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Yesterday, basically all day, Dad wandered through the house in circles, worried about things he didn't need to worry about. When I went over to the house just before dinner I found Dad on the floor and Mom in the process of calling me to help her get him up. He had wandered through their house all afternoon, anxious about "who's going to make the car payments?" (the car was paid for almost 4 years ago), "where is the paperwork?" (what kind of paperwork?), and who knows what else, because if you try to ask him he either doesn't want to talk about it or can't remember or says "you know". He never actually falls down when this happens, just sort of slithers down because as he walks and worries, he hunches forward further and further until he can't do anything BUT slip to the floor. We got him up, fed him and got him to sit down and rest, as he looked like he was about to go to sleep any minute. His shirt and undershirt were soaked with sweat and had to be changed, and we had to dry his skin off to find a dry spot for his patch. When I went over at noon today my Mom told me he started back up and did the same wandering during the evening, before finally laying on his bed and going to sleep (after wanting HER to go to be at 8 PM!). He appears to be in better shape today! For some reason this kind of thing seems to go in cycles -- it won't happen for two or three weeks, then he's at it again, probably because something set him off and it gets fixed in his brain for a while. Does anyone else have this problem with their loved one? Have you come up with a way to try to take their mind off these anxieties? (Other than more pills!)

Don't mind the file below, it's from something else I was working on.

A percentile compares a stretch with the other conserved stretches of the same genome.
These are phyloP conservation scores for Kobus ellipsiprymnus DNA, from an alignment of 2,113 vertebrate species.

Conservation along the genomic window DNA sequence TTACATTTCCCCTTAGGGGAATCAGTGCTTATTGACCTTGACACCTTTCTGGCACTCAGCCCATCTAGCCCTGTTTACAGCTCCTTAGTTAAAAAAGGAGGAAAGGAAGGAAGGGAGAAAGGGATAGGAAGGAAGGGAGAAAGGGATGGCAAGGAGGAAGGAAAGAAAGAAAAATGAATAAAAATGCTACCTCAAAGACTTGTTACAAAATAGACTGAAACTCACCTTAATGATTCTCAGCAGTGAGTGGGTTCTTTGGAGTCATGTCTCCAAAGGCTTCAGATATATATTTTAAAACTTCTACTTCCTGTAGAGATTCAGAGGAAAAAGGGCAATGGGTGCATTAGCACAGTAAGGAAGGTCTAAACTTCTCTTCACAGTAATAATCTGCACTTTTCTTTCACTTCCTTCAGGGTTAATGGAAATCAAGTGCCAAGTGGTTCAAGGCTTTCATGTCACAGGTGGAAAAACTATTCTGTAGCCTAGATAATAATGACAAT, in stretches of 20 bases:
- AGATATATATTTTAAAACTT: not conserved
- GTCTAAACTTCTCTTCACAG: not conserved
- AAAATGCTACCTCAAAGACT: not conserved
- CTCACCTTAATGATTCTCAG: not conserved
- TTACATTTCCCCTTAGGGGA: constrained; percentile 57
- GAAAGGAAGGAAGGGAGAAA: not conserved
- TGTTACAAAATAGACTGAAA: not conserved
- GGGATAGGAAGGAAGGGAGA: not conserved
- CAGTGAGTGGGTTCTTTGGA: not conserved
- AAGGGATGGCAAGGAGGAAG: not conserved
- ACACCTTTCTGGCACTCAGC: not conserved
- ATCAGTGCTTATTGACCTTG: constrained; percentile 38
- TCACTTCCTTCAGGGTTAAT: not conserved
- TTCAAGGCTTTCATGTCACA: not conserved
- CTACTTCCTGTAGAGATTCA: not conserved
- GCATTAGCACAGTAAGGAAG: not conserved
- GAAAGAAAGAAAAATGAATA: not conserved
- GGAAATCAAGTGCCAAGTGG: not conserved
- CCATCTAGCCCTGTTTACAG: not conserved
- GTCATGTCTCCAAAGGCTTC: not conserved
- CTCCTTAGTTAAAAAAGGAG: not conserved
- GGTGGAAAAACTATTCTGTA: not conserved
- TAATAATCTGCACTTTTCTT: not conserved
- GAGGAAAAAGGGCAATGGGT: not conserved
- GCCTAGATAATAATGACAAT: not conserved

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Double check the medications he is on, especially drug interactions, and definitely discuss the sweating episodes with his MD.
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Afternoon naps can help with sundowning- just getting the nap habit started is difficult for non-nappers.
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Sure is helpful to read these posts :) Thanks everyone
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Thanks for your thoughts ID, and hugs to you and for your Mom. Dad takes Seroquel also, twice a day for the anxiety, hallucinations, etc. of AD. He's on the Exelon patch for AD (don't know that it's working at all anymore, even at the 13.3 mg) and takes a carbidopa/levodopa combination for Parkinson's symptoms. We've tried him on several other combinations in the past but he's had such adverse side effects to anything else that we don't want to do anything else as far as meds are concerned. I just hate the medication side of this disease. At some point it just seems that enough is enough! For weeks Dad can be at a certain level, then we can see him sink a bit lower. Then he'll level off, and then the same thing will happen. This is such a cruel disease, to have to watch a person die little bit by little bit, with no way to do anything for them. My thoughts and prayers go out to you and your Mom at this stage...